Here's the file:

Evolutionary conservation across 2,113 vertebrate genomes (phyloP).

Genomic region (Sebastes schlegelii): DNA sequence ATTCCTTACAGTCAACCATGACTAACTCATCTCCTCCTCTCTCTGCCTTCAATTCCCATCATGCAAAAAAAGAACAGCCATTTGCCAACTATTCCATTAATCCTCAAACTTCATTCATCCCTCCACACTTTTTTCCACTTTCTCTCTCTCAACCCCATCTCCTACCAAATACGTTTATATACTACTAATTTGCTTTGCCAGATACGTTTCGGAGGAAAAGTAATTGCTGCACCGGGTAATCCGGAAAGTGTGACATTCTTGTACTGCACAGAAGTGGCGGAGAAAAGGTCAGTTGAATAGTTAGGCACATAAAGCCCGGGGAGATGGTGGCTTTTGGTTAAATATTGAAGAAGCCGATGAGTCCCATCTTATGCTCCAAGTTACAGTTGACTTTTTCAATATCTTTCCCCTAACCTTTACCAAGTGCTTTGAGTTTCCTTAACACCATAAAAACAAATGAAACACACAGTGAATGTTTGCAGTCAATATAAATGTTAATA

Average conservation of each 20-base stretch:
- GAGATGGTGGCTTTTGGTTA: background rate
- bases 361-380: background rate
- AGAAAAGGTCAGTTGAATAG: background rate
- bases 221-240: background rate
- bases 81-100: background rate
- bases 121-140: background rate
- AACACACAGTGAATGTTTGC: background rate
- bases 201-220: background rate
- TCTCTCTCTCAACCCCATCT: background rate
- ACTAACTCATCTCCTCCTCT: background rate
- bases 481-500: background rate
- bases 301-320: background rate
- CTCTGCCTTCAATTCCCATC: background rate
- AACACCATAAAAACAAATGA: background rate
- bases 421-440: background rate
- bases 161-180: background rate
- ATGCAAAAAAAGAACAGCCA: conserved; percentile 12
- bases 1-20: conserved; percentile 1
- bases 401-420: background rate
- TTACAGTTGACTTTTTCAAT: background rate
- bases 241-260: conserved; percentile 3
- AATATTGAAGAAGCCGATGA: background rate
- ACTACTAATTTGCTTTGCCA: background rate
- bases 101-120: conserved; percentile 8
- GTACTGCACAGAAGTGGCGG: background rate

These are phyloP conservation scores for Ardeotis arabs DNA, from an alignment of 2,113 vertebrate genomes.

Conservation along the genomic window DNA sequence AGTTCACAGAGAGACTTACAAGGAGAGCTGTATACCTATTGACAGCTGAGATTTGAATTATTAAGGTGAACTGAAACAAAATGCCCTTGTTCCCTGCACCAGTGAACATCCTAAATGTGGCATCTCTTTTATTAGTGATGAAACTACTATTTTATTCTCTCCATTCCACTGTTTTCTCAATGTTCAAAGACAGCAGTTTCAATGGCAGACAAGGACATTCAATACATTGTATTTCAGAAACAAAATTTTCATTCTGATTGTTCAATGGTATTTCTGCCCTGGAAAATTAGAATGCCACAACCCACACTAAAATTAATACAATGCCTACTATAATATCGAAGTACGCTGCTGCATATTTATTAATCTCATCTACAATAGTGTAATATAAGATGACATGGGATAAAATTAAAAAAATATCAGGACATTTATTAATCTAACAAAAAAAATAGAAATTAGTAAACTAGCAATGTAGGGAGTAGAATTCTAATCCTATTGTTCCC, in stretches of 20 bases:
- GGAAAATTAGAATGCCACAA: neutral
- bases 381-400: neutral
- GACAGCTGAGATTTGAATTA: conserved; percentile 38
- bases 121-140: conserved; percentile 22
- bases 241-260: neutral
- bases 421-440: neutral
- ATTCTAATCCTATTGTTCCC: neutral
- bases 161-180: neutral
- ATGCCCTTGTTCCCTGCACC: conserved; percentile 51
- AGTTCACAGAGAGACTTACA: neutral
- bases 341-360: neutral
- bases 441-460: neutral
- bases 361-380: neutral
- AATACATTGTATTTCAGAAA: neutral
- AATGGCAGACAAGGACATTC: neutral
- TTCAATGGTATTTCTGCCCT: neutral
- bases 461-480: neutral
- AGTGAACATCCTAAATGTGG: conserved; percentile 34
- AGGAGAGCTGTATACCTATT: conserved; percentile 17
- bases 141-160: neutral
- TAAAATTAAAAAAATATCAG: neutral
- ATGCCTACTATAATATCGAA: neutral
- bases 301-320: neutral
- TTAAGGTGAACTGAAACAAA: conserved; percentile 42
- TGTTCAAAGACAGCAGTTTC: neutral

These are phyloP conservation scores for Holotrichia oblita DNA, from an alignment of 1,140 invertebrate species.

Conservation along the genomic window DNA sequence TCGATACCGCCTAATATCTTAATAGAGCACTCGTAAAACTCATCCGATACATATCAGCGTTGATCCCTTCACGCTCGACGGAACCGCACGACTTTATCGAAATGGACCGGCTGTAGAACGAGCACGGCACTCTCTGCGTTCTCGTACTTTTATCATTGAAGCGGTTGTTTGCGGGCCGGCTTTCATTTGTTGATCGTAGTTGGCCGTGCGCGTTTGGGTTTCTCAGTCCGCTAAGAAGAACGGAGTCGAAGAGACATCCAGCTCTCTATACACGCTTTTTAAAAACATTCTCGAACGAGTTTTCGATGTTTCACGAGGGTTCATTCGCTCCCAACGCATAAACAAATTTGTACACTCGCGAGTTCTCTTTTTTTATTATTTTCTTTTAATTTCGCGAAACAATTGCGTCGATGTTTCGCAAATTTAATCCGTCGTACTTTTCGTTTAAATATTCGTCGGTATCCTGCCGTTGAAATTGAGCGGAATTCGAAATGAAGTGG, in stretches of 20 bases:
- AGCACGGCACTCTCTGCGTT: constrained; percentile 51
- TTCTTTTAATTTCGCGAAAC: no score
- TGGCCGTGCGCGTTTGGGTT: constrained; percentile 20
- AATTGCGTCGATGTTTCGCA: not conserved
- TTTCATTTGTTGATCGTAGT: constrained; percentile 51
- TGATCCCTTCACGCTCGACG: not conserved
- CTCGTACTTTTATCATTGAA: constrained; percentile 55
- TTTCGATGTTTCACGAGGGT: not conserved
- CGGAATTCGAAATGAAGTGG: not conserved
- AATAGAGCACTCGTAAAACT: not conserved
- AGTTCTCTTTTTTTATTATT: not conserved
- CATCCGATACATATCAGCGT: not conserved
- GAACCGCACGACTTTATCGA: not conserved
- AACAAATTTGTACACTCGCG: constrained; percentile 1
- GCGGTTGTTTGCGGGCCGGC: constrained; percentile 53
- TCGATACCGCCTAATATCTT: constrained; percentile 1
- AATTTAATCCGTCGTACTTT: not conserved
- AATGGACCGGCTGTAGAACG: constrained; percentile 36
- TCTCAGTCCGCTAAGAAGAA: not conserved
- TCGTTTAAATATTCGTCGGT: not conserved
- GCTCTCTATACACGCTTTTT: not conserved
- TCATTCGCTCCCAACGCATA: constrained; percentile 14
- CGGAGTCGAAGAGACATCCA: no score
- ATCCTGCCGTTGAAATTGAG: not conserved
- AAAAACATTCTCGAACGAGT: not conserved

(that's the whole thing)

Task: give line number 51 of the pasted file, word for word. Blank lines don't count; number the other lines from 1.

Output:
- TAAAATTAAAAAAATATCAG: neutral